Backing to boost dementia-friendly communities

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A three-year project - involving the University of Stirling and local partners - to boost communities for people living with dementia has received major backing from the Life Changes Trust. 

The £225,000 grant will fund a range of initiatives to empower people with dementia to create collaborative neighbourhood communities which help them remain socially, physically, culturally and politically active.

The wide ranging partnership includes Artlink Central, the Macrobert Arts Centre, Stirling Council and NHS Forth Valley and follows research findings from the University which indicated that neighbourhoods play a crucial role in supporting people with dementia to remain active and independent.

Dr Richard Ward, Senior Lecturer in Dementia Studies at the University of Stirling, said: "Research shows that the neighbourhood is particularly significant to people with dementia and their carers because, following diagnosis, they spend a growing amount of time in the local environment.

"The funding for this project will allow us to show how place attachment, local connections and a shared sense of belonging can support the wellbeing, health and citizenship of people living with dementia in the local community. 

Life changes graphic

The University of Stirling, along with local partners, has received £225,000 from the Life Changes Trust.

"We're delighted to begin rolling this out in the Forth Valley region and are grateful to the Life Changes Trust and our other partners for their continued support."

The project will look at online accessibility for people with dementia and assess whether the local environment is dementia-friendly.

People with dementia will lead on developing their communities and, with the project's support, make decisions about which activities to pursue, based on what works for them.

Anna Buchanan, Director of the Life Changes Trust dementia programme said: "Ensuring that people with dementia and their families remain included in their communities, and in society more generally, should be the new 'norm'. People should not become isolated and lonely because they have been diagnosed with dementia, and yet this is often the case. We are delighted to fund this work and hope that in time it will inspire many other communities to become dementia inclusive."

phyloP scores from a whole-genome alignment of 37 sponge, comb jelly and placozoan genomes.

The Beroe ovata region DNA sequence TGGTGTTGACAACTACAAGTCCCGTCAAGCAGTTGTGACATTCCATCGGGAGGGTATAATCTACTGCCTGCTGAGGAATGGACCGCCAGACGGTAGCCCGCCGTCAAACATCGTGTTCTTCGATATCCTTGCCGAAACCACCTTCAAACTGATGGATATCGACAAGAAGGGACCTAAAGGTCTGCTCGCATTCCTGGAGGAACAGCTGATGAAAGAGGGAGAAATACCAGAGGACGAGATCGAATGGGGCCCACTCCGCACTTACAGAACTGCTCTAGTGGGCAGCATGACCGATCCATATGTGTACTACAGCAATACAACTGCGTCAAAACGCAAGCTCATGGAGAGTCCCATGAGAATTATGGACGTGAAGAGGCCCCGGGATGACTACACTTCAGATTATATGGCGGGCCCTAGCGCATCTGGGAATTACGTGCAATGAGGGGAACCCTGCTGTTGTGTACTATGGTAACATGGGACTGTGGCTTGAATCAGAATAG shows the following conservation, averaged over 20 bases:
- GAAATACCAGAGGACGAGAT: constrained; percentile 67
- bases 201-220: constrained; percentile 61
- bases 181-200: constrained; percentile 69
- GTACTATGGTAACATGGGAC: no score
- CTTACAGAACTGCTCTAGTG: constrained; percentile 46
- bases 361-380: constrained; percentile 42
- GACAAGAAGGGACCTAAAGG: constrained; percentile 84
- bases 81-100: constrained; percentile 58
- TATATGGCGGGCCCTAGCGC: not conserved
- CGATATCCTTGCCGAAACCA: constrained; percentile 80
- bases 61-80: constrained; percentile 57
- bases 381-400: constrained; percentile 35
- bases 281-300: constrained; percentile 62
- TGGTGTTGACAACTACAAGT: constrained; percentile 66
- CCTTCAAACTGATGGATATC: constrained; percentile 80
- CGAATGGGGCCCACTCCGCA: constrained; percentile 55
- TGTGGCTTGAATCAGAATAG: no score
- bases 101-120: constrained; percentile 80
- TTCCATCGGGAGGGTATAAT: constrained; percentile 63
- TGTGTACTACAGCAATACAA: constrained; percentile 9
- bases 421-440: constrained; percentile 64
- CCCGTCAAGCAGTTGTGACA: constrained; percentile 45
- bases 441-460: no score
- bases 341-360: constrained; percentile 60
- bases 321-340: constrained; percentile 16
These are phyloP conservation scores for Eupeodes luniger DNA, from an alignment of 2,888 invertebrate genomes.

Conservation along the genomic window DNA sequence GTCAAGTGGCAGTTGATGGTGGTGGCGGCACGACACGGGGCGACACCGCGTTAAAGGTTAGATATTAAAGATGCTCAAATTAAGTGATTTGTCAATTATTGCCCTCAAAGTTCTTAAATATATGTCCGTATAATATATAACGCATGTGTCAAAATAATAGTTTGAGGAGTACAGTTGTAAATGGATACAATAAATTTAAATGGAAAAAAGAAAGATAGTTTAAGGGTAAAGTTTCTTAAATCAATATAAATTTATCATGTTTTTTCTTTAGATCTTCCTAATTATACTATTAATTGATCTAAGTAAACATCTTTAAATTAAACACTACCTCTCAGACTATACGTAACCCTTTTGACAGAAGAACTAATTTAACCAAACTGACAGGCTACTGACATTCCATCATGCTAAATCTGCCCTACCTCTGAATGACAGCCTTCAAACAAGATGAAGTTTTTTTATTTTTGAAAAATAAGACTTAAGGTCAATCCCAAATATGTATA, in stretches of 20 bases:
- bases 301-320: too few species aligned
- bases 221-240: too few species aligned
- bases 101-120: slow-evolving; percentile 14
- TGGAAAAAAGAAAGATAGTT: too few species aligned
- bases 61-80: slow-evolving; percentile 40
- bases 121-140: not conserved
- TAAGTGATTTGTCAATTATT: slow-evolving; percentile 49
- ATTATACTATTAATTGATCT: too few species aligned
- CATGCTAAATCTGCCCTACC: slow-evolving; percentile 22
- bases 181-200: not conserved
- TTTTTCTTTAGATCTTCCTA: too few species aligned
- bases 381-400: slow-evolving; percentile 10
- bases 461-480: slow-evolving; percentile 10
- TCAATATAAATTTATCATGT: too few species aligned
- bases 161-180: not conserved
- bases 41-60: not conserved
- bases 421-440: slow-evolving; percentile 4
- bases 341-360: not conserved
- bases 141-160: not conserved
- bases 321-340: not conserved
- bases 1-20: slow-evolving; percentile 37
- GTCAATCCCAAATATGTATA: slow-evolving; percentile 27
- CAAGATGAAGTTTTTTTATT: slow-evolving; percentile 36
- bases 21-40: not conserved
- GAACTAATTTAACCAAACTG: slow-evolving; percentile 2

Councillor Scott Farmer, Leader of Stirling Council and Convener of the Council's Social Care and Health Committee said: "This is a welcome and significant development which will build on our ambitions for Stirling as a Dementia Friendly City.

"We are working closely with the University of Stirling and other third sector partners to make this a place where people with dementia are able to live sustainable, independent lives. This funding will enable people to be better supported in their own communities and will make a big difference to those living with dementia in our area."

Artlink Central will also look to develop arts activities as part of the project and researchers will work with the Macrobert Arts Centre to host a Neighbourhood Festival.

Kevin Harrison, CEO of Artlink Central said "Artlink Central are delighted to be one of many partners who will be supporting these neighbourhood collaborations between people living with dementia, carers, and local organisations, with support from the Life Changes Trust, for dementia friendly communities in Stirling and Forth Valley. 

"A neighbourhood based approach will challenge and inspire communities to work more closely and creatively with people living with dementia to support independence, inclusion and access. The programme will design, create and test innovative ideas led by participants' lived experience of dementia in relation to the places that matter most to us all in our daily lives."

Professor Judith Phillips, Deputy Principal (Research) at the University added: "This is a unique opportunity to take forward an evidence-based approach to dementia-friendly community development and for the University to contribute the expertise and knowledge that we have built over the years on dementia, care, design and the environment.

"Stirling has a long-standing commitment to improve the lives of people with dementia and this project, in joining with a host of local organisations and community groups, will enable us to demonstrate and extend our investment in this field."

In the first two years, the project will be piloted in neighbourhoods in Stirling North, before being extended across the Forth Valley region in the third year.

Background information

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